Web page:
July 13, 2016
By Greg Peters
|Lei Pei and Alan Yu|
For the past 15 years, Alan Yu, M.B., B. Chir., director of the KU Kidney Institute at the University of Kansas Medical Center, has been immersed in a complex scientific world filled with paracellular transport, tight junctions and claudins.
Yu and his research team have spent years drilling down into the granular world of how our kidneys perform at the cellular level. What they have discovered is that something called paracellular transport is a key to how efficiently the kidneys use energy to keep us alive.
Why is this important? Gram for gram, kidneys are one of the biggest energy consumers in the body. And if a person's kidneys aren't working efficiently, they risk developing a serious condition called ischemia from a lack of oxygen, which could lead to death.
Yu's latest kidney research has been published in the prestigious Journal of Clinical Investigation - the official publication of the American Society of Clinical Investigation. This marks the third time in as many years that research from the KU Kidney Institute has been included in the journal.
"We think this an important sign that we here at KU are leading the charge in translational research," said Yu, who came to KU Medical Center from the University of Southern California in 2011 to lead the Kidney Institute.
Not many people know it, but the kidneys are one of the body's leading consumers of oxygen. In fact, only the brain uses more oxygen per gram of tissue than the kidneys, so it's important to keep them running efficiently. Because kidneys are such energy hogs, it makes them susceptible to a serious condition called ischemia, which is a lack of oxygen that can cause death.
In humans and other animals, sheets of cells known as epithelia separate many parts of the body. For example, skin is an epithelium. Tiny tubes within the kidneys, known as tubules, are also epithelium. These sheets of cells act as barriers, but they also transport materials in an attempt to regulate the makeup of an organ.
The gaps between epithelial cells are sealed by tight junctions. And contrary to what their name might imply, tight junctions are actually leaky. They allow materials to get through in a process known as paracellular transport. Claudins, meanwhile, are proteins that form channels for paracellular transportation to take place.
So why are there leaks between epithelial cells at all? That was the first question Yu's team set out to answer. More specifically, why do they exist in the kidneys?
Kidneys filter blood in the body, allowing certain substances, including sodium (salt), to pass through. Much of the sodium is later reclaimed or reabsorbed in the kidney tubule by the protein claudin 2 via paracellular transport.
Salt is essential in keeping the kidneys hydrated, which is key to their health, so reclaiming the sodium would seem to be a necessity.
To test this hypothesis, Yu asked Lei Pei, a doctoral student in physiology from China who works in his lab, to investigate whether mice who had claudin 2 genetically removed had a salt-wasting trait - or were not retaining enough sodium. The thought was that if the mice lost a lot of salt in their kidneys, perhaps they would become dehydrated and possibly die.
So Yu's team, which included associate professor Timothy Fields, M.D., Ph.D., removed the claudin 2 from the proximal tubules of the kidneys in the test mice to see what would happen. But the mice did not die.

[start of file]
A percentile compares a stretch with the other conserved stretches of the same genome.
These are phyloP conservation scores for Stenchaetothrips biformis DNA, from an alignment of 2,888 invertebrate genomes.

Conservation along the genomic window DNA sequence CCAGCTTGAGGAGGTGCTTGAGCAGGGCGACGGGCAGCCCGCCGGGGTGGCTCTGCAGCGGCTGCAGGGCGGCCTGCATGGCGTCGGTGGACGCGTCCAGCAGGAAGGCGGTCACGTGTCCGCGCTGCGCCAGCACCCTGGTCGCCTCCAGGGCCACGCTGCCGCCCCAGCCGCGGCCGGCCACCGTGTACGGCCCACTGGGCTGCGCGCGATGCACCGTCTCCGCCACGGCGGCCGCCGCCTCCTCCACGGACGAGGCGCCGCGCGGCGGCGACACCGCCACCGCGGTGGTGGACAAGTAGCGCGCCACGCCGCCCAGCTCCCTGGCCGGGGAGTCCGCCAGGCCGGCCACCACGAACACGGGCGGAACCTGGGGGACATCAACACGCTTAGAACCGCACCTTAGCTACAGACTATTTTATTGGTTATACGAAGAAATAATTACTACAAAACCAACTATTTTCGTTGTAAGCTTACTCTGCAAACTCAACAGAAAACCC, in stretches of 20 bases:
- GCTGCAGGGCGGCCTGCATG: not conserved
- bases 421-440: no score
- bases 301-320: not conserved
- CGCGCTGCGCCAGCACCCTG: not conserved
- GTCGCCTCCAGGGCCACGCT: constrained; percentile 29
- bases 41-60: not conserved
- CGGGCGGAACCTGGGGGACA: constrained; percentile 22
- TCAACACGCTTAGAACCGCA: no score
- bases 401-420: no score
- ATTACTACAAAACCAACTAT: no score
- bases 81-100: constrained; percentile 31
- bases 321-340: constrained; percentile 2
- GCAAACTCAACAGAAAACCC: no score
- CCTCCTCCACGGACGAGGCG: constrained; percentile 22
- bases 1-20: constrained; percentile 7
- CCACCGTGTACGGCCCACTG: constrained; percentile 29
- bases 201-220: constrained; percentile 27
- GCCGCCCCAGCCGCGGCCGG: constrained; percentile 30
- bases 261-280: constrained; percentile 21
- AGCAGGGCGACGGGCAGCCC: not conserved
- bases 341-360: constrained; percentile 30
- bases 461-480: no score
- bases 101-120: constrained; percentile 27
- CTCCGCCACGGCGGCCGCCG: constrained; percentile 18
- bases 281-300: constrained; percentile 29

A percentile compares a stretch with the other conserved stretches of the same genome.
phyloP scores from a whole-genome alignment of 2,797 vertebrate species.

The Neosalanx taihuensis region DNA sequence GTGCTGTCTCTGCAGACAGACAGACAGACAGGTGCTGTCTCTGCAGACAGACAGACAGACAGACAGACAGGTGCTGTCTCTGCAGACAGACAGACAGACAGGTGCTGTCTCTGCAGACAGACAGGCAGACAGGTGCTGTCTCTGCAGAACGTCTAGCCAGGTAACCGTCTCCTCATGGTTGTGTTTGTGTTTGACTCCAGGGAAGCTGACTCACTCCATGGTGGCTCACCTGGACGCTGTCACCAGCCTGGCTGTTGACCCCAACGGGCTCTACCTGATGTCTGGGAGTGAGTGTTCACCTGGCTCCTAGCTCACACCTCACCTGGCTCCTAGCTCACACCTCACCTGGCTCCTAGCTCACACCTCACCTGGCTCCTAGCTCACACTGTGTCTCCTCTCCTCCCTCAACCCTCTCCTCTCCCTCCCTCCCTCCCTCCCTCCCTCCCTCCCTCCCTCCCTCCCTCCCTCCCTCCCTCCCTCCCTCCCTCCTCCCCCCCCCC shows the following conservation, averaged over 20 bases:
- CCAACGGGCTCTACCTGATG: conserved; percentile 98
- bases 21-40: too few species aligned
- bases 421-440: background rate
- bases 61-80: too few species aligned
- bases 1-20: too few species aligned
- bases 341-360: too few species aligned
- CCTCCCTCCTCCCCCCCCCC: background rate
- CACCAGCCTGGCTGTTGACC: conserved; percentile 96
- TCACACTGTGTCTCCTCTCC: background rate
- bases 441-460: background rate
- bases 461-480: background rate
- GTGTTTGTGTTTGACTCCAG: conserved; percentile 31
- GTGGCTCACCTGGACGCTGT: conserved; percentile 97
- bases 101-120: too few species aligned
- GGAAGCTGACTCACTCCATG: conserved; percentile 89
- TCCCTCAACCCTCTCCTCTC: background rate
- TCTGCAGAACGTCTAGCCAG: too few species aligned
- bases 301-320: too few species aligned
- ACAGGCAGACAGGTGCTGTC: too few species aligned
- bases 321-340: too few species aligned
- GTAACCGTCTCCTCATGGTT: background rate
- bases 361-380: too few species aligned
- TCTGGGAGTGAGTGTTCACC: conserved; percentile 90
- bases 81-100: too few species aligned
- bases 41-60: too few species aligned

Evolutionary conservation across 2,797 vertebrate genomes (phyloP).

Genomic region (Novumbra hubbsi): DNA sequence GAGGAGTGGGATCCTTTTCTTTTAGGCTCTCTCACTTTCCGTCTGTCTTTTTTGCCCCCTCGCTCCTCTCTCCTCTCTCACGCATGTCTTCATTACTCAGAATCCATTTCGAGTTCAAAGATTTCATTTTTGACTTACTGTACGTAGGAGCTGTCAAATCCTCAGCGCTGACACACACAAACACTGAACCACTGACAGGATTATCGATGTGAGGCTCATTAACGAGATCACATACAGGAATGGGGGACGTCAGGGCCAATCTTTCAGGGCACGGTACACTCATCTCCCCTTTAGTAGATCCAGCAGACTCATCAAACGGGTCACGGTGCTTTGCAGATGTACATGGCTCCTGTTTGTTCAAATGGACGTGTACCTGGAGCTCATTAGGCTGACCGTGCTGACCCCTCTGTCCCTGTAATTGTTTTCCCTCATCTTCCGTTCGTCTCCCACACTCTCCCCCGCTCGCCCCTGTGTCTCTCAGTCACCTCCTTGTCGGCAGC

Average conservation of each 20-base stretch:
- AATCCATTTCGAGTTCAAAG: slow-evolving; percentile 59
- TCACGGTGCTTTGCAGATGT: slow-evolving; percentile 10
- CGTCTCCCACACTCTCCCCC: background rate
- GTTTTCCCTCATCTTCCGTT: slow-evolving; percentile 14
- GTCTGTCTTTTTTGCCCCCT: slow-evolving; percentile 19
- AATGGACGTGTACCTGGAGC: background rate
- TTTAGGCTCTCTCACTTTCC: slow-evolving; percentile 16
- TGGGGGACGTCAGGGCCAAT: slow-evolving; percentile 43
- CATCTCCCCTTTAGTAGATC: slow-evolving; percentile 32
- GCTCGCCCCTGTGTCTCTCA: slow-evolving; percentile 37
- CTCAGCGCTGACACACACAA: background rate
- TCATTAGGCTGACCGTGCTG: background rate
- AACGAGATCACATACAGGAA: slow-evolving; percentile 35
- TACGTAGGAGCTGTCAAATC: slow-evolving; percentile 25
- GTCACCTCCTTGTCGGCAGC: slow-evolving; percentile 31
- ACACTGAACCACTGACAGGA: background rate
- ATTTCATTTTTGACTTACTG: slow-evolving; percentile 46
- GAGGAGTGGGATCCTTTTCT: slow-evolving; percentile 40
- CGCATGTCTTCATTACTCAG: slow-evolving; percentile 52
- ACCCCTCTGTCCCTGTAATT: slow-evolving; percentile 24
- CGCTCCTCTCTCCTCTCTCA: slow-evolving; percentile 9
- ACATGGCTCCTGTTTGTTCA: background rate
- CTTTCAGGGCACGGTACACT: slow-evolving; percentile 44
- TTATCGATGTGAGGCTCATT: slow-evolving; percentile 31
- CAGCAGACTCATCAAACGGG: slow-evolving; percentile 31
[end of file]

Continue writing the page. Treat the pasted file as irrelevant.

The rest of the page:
So the takeaway from all this is that it appears claudin 2, the proximal tubule and paracellular transport are not essential for the regulation of salt in the kidney, Yu said.
The big find
So if salt-wasting wasn't the answer, then what?
As with much good science, one failed hypothesis led to another discovery. Pei's test results pointed researchers to something else of importance. What they discovered was that when claudin 2 was absent, the kidneys could still transport salt, but it took a lot more energy and consumed much more oxygen.
"In essence, paracellular transport is like an energy-efficiency mechanism, and when you don't have it, your organs consume too much oxygen," Yu said. "Oxygen is needed to generate energy within cells."
So Yu's team tested whether mice with claudin 2 removed would develop ischemic injury to their kidneys. The short answer is yes. What they found was that the kidneys of the test mice were much more susceptible than the kidneys of normal mice.
This confirmed to the researchers that paracellular transport - although not an absolute must for kidneys to survive - does play a role in making kidney function more energy efficient. It also helps regulate the organ's function, so it won't use more energy than necessary and risk ischemia.
A new theory
Going forward, the team is now considering whether a kidney, which should under normal conditions be able to protect itself after sustaining an injury, might not be able to if an individual has a defect in paracellular transport in the kidney. This problem could lead to even greater injury.
Yu said it is unclear at this point whether there are naturally occurring variations in the activity of the paracellular transport pathways in humans, and whether some people might have defects that make them more susceptible to injuries to their kidneys.
In a broader context, Yu said, these recently published research findings will be of particular interest among the epithelial biology community because it asks why things have evolved the way they have in the human body? He further speculates that because tight junctions occur in almost all multi-cellular organisms, they must somehow be crucial to the very existence of the organism. But exactly how is still up for debate.
That might be a question for Yu's next research journal article.